The character of Seven of Nine has had a remarkable effect on the
fortunes of Star Trek's fourth spin-off show, Voyager, since her
introduction at the start of season four.
Jeri Ryan's portrayal of the Borg adopted by the lost Federation ship has
also managed to polarise opinion in Trek fandom. Some view the introduction
of a regular Borg crew member as a further unforgivable
weakening of arguably Star Trek's most chilling creations. Others claim
that Seven of Nine has revitalised the plots and character interaction
in Voyager to an extent that makes the character unassailable.
There also appears to be widespread appreciation of Ryan for less
considered reasons: something to do with the suit provided by the
costume department and the priorities of the show's lighting director.
Either way, there is enough enthusiasm for Seven of Nine to quash
carping that her introduction may be no more than a cynical Paramount
ploy to boost previously unspectacular ratings.
It is undeniable that there has been a
pattern of quality episodes in the wake of Seven's debut: 'Scorpion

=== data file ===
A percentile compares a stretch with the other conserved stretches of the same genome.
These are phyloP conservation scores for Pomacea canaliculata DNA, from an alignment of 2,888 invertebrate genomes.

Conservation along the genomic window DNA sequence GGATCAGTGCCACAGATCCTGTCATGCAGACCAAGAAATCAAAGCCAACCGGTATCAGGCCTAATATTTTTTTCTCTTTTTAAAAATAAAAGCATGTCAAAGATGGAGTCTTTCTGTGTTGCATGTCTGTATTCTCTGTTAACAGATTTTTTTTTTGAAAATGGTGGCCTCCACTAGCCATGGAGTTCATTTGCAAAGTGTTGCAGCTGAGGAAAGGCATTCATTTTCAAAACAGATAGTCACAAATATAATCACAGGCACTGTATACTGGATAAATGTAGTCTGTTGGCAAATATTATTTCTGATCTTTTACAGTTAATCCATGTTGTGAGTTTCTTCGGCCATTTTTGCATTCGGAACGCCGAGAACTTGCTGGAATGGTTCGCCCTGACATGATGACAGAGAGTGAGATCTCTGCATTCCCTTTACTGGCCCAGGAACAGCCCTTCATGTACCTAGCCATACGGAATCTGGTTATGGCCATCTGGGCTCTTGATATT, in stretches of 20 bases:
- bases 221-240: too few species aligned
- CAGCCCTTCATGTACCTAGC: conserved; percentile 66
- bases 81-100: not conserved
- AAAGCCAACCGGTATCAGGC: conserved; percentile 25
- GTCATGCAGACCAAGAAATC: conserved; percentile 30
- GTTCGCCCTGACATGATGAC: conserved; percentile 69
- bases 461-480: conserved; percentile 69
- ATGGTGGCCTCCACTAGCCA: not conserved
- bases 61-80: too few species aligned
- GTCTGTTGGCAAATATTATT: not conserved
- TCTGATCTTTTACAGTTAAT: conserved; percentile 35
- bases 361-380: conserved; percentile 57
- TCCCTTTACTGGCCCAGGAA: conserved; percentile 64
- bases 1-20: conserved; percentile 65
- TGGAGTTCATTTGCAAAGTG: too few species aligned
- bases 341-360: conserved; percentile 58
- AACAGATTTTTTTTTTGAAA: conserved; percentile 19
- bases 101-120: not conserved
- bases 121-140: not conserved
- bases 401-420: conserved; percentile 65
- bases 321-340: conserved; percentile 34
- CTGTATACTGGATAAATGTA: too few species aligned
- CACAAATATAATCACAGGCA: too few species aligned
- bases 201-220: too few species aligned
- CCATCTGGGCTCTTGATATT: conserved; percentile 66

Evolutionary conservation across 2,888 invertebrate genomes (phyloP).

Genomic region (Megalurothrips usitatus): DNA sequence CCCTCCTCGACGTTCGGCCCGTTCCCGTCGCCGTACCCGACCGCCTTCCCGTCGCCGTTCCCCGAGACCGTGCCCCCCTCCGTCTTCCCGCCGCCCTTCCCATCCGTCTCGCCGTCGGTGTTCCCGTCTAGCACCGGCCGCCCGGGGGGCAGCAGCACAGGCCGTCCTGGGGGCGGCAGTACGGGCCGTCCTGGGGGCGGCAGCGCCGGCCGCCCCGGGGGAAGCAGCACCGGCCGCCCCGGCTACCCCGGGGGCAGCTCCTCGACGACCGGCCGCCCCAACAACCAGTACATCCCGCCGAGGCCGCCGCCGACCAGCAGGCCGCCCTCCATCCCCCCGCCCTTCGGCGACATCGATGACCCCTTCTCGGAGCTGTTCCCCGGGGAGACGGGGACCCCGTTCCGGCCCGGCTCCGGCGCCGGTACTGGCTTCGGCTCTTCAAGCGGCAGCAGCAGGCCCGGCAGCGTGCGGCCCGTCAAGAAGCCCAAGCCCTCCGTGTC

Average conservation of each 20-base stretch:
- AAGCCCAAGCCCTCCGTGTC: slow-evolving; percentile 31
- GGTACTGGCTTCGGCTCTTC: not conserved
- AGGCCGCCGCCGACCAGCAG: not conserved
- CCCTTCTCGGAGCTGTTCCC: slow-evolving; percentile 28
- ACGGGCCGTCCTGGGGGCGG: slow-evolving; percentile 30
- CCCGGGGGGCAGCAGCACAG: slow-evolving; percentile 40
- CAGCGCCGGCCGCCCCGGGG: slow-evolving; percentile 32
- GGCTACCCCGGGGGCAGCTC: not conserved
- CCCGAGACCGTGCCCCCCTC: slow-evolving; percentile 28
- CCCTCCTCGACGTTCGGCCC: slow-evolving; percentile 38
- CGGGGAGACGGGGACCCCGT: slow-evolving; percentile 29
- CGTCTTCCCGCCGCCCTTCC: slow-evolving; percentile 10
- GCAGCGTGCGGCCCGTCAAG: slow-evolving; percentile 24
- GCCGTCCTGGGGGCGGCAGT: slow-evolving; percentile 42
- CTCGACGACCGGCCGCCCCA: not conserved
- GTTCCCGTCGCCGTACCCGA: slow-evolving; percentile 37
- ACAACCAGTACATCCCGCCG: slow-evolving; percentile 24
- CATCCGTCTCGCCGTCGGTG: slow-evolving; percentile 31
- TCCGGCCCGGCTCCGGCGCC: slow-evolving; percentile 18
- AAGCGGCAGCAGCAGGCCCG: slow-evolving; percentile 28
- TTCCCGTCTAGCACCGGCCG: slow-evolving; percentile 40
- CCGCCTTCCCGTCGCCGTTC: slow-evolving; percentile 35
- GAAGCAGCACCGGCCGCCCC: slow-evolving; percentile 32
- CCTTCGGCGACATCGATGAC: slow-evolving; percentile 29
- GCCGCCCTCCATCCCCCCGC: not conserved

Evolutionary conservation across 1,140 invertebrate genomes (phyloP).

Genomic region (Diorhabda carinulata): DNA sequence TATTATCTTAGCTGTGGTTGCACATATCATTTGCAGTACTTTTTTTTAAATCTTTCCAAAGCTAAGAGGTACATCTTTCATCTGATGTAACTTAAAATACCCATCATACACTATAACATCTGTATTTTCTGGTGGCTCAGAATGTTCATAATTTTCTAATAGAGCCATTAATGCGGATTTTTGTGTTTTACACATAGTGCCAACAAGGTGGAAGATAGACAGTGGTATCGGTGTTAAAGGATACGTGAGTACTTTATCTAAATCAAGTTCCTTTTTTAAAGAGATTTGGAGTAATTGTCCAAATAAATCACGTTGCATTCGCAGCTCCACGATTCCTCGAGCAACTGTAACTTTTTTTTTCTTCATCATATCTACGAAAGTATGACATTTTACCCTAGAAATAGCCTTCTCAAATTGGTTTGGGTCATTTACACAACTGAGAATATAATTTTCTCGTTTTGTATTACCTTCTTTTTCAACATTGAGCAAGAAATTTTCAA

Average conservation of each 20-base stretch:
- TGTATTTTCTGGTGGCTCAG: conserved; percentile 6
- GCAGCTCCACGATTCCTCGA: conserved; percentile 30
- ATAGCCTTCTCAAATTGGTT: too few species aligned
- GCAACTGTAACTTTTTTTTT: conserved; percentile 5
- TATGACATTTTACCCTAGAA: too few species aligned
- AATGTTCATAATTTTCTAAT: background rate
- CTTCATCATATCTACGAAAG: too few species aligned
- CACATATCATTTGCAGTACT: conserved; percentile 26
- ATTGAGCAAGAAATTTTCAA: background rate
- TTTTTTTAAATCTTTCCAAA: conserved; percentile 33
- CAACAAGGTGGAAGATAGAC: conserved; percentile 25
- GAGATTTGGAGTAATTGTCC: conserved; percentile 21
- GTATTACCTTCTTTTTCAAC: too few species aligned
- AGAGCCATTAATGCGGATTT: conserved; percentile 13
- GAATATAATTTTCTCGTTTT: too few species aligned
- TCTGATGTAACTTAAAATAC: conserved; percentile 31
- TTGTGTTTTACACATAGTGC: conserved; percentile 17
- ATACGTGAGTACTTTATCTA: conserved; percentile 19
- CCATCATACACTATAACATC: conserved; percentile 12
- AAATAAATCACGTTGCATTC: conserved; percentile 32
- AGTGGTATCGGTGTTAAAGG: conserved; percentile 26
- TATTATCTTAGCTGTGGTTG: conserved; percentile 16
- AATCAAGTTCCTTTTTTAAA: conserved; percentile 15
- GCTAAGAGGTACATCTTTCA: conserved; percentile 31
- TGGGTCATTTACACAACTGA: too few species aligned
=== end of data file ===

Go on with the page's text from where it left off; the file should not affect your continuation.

- Part 2' (her first appearance), 'The Raven' and more recently
'Drone' and 'Dark Frontier' stand out particularly. Jeri Ryan's
portrayal perfectly balances Seven's cold, meticulous and
dispassionate Borg impulses with her slow recovery of human
understanding and curiosity. It is credit to Ryan's skills that the
exploration of the death of Seven's parents at the hands of the Borg
and her absorption into the collective proved unexpectedly touching.
But she has also provided a new seam of humour, acting as deadpan foil to the enthusiasm of Harry Kim and Tom Paris, and facing the Doctor's more than professional interest in her with Borg aplomb.
Ultimately, Seven of Nine looks set to be one of Voyager's most popular
and rewarding creations. It is intriguing to think how Star Fleet will
react to Janeway's contentious new recruit when (or if?) the ship returns to